Judge James Pohl returns the bench and calls the proceedings to order.
Yesterday’s process all but foreordained our first matter: attendance. And consistent with the process announced yesterday, three of the accused indeed have opted not to attend—al-Hawsawi, Aziz Ali (aka al-Baluchi), and KSM. In order to document the mens’ valid waiver of their presence rights, the prosecution presents the testimony of JTF-staffer. The witness explains that, yes, the military this morning notified the three of their right to attend today’s proceedings; but that the three each waived those rights orally and in writing. (The explanation and written waiver were provided to the men in Arabic or in English, according to each man’s preferences and language abilities.) For his part, KSM has elected to watch today’s proceedings from a holding cell.
David Nevin wants to cross examine the witness a bit, and his request to do so perplexes the bench. Why question a witness, if the accused decided not to come on their own? The court allows cross-examination in any event, while noting that successful impeachment would all but require him to order the accused to attend against their will. David Nevin’s first question is a zinger: what’s your name? That, it turns out, is something prosecutors want to keep secret, by way of their order to protect unclassified but secret information. The court sustains the government’s objection, but says that the witness’s identity and job title will be submitted in a sealed exhibit. The judge determines on the record that, indeed, the three absentees voluntarily and knowingly have waived their rights to attend.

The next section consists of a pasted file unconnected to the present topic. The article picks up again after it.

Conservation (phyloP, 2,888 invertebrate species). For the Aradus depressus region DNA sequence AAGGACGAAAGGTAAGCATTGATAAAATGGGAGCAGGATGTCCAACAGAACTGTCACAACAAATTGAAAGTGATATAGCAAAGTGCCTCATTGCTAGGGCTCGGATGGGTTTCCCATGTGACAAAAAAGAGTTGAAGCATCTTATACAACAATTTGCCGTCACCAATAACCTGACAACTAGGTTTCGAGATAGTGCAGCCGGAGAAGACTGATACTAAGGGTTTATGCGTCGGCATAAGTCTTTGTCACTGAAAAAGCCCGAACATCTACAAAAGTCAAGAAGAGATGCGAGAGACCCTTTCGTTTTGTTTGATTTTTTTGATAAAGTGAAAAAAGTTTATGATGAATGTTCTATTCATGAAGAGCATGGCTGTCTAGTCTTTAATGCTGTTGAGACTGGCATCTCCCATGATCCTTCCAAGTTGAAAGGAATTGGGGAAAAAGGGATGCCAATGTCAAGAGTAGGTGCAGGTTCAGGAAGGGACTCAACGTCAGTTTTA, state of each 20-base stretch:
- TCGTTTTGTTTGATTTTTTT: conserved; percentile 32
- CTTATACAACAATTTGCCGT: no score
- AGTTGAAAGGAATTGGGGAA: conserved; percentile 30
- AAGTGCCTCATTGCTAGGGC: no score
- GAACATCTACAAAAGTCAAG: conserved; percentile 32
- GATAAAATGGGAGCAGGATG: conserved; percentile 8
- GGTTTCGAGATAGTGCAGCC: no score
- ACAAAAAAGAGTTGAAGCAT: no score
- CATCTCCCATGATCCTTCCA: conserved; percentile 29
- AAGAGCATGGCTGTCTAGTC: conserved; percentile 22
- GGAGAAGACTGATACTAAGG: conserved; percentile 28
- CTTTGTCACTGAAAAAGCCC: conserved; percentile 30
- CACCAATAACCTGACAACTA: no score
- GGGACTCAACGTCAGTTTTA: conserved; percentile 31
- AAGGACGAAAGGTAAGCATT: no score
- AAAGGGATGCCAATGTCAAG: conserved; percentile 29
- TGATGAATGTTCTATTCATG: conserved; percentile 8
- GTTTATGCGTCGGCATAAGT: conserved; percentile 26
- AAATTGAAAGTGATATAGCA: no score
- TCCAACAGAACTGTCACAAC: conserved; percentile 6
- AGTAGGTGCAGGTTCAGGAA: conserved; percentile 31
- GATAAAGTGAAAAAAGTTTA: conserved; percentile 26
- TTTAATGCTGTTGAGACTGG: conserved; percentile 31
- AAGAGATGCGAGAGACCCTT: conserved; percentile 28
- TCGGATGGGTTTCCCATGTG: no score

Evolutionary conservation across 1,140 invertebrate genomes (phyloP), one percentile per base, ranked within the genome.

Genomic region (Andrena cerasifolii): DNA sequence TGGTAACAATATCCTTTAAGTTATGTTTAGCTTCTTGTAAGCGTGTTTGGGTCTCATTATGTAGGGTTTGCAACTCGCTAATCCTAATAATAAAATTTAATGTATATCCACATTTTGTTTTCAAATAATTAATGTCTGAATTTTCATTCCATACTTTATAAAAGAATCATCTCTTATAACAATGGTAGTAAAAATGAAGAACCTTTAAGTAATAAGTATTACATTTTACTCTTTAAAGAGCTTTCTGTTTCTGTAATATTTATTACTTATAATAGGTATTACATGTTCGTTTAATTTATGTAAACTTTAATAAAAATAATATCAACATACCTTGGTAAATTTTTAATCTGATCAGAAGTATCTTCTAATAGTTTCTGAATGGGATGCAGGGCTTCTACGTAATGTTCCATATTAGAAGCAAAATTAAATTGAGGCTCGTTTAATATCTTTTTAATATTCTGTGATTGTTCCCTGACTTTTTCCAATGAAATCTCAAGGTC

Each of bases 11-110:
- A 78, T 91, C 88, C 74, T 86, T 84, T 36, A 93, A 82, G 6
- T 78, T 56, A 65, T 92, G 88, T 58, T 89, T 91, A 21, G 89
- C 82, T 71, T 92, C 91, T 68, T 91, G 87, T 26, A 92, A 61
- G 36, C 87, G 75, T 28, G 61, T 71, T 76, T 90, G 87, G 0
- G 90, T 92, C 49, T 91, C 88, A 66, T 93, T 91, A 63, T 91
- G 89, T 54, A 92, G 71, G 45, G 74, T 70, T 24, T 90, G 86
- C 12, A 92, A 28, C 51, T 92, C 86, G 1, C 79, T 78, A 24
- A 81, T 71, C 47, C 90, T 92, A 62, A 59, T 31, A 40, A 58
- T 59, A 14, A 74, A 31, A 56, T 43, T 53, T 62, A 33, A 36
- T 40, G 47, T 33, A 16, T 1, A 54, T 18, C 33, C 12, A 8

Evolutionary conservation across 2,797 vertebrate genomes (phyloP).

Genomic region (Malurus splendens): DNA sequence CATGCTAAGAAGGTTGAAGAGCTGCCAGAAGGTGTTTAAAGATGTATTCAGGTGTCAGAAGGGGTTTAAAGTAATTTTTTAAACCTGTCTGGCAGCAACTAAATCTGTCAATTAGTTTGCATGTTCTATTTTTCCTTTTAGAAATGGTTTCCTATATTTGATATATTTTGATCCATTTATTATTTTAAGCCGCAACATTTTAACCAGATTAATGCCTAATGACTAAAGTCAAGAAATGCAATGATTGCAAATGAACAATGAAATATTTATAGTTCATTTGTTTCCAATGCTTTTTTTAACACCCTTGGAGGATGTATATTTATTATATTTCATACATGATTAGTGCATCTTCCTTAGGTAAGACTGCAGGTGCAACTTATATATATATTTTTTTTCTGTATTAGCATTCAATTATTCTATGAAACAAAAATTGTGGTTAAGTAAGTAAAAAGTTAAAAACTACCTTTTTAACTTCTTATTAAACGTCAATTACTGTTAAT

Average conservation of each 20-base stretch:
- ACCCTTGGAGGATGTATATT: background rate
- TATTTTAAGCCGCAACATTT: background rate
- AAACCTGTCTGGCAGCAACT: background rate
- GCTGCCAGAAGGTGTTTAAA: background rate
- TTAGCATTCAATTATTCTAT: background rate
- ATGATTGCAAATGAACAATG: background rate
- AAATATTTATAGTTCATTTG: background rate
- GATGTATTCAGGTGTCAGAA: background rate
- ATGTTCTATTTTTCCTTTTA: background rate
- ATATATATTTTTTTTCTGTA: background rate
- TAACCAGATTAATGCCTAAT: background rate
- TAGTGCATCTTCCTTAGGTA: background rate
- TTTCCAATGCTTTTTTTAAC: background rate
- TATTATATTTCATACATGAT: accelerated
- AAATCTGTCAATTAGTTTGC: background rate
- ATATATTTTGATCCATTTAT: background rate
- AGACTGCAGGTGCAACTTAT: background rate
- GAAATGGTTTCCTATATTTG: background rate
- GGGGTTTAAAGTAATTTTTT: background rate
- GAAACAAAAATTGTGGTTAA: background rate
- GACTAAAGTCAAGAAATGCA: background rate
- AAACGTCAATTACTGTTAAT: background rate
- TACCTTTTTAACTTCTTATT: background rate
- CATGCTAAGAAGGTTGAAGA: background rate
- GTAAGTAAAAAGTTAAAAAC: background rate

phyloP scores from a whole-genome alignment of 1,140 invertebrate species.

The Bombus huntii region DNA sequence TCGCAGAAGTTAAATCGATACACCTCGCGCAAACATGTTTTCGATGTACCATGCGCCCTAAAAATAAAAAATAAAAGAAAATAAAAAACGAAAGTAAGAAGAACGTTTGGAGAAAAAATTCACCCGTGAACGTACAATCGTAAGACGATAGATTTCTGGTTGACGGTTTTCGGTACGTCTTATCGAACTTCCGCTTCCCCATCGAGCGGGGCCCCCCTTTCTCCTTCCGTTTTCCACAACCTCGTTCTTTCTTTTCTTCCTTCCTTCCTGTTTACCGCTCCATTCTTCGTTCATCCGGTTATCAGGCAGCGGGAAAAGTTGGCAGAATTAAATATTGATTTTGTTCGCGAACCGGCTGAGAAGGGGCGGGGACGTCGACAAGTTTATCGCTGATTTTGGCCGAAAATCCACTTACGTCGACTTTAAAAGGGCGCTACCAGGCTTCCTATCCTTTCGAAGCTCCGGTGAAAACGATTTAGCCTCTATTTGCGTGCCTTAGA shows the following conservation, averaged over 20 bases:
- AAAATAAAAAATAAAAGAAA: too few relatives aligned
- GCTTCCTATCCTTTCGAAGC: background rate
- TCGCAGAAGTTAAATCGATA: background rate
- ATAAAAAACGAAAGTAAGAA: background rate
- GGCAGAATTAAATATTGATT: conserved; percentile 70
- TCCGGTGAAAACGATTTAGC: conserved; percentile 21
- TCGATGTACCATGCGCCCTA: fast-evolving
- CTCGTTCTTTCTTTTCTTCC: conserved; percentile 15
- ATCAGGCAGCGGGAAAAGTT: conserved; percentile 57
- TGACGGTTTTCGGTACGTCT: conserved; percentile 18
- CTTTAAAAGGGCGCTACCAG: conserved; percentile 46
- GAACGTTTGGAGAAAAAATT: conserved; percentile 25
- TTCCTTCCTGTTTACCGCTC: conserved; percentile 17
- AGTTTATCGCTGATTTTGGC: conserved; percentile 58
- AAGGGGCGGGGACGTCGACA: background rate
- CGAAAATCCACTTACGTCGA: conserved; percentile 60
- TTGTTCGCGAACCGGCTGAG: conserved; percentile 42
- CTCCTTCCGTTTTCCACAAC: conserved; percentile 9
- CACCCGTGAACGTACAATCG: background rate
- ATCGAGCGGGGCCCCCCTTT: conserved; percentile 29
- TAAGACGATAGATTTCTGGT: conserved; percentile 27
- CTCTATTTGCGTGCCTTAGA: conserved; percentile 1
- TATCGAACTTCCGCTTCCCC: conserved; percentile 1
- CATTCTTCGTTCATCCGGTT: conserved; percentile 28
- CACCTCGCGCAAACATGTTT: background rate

Cheryl Bormann stands. Her issue, as we know from yesterday, is the condition of defense office space. She challenges the qualifications of the government officials who, evidently, examined the defense’s offices and concluded that they presented no health risks. Judge Pohl, for his part, wants to hear from the military personnel who conducted the inspection. So brace yourselves: we’ll hear more about rodents, rodent feces, and mold sometime later today, around lunchtime.
That’s it for preliminaries; on to the real stuff.